October 7th, 2009 at 11:05 pm (raven)
The purpose of life is for ribosomes to make more ribosomes, said my college biochemistry professor, and later friend, Harry Noller.
The award of the Nobel prize in chemistry for the structure of the ribosome gives me a happy excuse to describe the wonderousness of this molecular machine. The central dogma, the genetic code, and the ribosome itself inspire a fountain of awe within me. These are proof that understanding the mechanisms behind the beauty we see in the world gives our experiences more depth, not less as some people fear.
Ribosomes are found in all cells. You may remember them from high school biology, like I do: a bunch of tiny dots under the light microscope. This coarse view belies their complexity. Even bacterial ribosomes have 3 RNA molecules and over 50 proteins. They are made from two parts that assemble together around a messenger RNA. Ribosomes travel along the mRNA, decode the message, and make a specific strand of protein denoted by the genome.
All cellular life has ribosomes. That means that the last common ancestor that gave rise to all life that we have ever observed on this planet used ribosomes. And no wonder, since they make the enzymes that fulfill all life processes.
DNA->RNA->proteins. James Watson named this chemical flow of information the Central Dogma of life. Genes coded by in DNA are transcribed into its chemical sister RNA. The DNA stays in the nucleus, a couch potato, while the messenger RNA goes out into the cell to communicate the genes’ information. The messenger RNA ends up at ribosomes, which decode the messages and construct proteins following the instructions in the mRNA. These proteins are often enzymes, the cellular workers.
The DNA->RNA->Protein flow is so elegant, and yet contains an intriguing paradox. DNA requires proteins for its replication and maintenance. So how did this system come to be? A classic chicken and the egg problem: which came first, DNA or proteins? This is one of the deepest puzzles of the origins of life.
Perhaps, some scientists wonder, at one time this was an RNA World. Because RNA does DNA’s job of holding information in some viruses and because it performs some enzymatic tasks, like proteins, perhaps there was a time–a time way back before the last common ancestor–when all these tasks were accomplished by RNA. Then DNA, which is more stable, took over the information storage and proteins, which are more chemically diverse, took over the enzymatic functions.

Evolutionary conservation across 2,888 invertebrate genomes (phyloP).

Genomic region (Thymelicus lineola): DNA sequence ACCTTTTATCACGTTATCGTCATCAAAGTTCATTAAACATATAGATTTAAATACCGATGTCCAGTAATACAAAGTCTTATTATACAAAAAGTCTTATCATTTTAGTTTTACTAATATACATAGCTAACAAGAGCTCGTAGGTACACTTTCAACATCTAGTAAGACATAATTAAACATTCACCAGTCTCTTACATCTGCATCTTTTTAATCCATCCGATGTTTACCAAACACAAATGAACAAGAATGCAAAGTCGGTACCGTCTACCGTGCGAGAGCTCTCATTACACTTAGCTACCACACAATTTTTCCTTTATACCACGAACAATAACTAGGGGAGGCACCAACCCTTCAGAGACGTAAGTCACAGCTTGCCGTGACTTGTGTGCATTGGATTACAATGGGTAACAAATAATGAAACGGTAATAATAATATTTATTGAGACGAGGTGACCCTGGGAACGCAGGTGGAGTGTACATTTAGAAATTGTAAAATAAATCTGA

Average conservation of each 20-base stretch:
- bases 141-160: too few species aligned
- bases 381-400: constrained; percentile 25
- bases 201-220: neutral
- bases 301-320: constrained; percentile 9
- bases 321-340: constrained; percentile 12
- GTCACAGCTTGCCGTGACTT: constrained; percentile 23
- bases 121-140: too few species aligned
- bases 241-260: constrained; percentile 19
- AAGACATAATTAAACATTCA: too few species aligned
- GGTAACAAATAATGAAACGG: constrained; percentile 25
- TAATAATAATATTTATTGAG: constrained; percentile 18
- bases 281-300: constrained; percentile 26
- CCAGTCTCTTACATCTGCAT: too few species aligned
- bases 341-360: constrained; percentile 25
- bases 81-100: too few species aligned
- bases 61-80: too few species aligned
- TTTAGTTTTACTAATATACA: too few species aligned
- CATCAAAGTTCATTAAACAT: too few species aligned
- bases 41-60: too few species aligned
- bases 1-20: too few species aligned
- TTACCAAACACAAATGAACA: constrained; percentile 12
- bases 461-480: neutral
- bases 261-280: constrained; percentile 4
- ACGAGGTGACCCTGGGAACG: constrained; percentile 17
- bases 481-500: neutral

When Harry Noller’s lab at UC Santa Cruz realized their experiments suggested the RNA was at the heart of the ribosome’s activity, some scientists just couldn’t believe it. Such a complex reaction! Proteins must be doing it! But, as biochemical and structural experiments have now proven, the ribosome is at its core a ribozyme. A ribozyme with dozens of protein helpers, that is. This is one of the reasons why getting the molecular structure of the ribosome was such a big deal and why (my former PhD thesis committee member) Tom Steitz is now a Nobel laureate.
What is still unknown is whether the ribosome is a remnant of an ancient all-RNA cell. I like to imagine it is. I envision a very simple cell where RNA is the genetic material. It replicates itself and it makes small protein chains to help out. Other people have the same notion and some are trying to create such a cell in the lab, like another 2009 Nobel laureate - Jack Szostak.
Oh, shoot. I haven’t quite gotten around to mentioning the amazing and mind-boggling nature of the genetic code. That will have to wait for another time.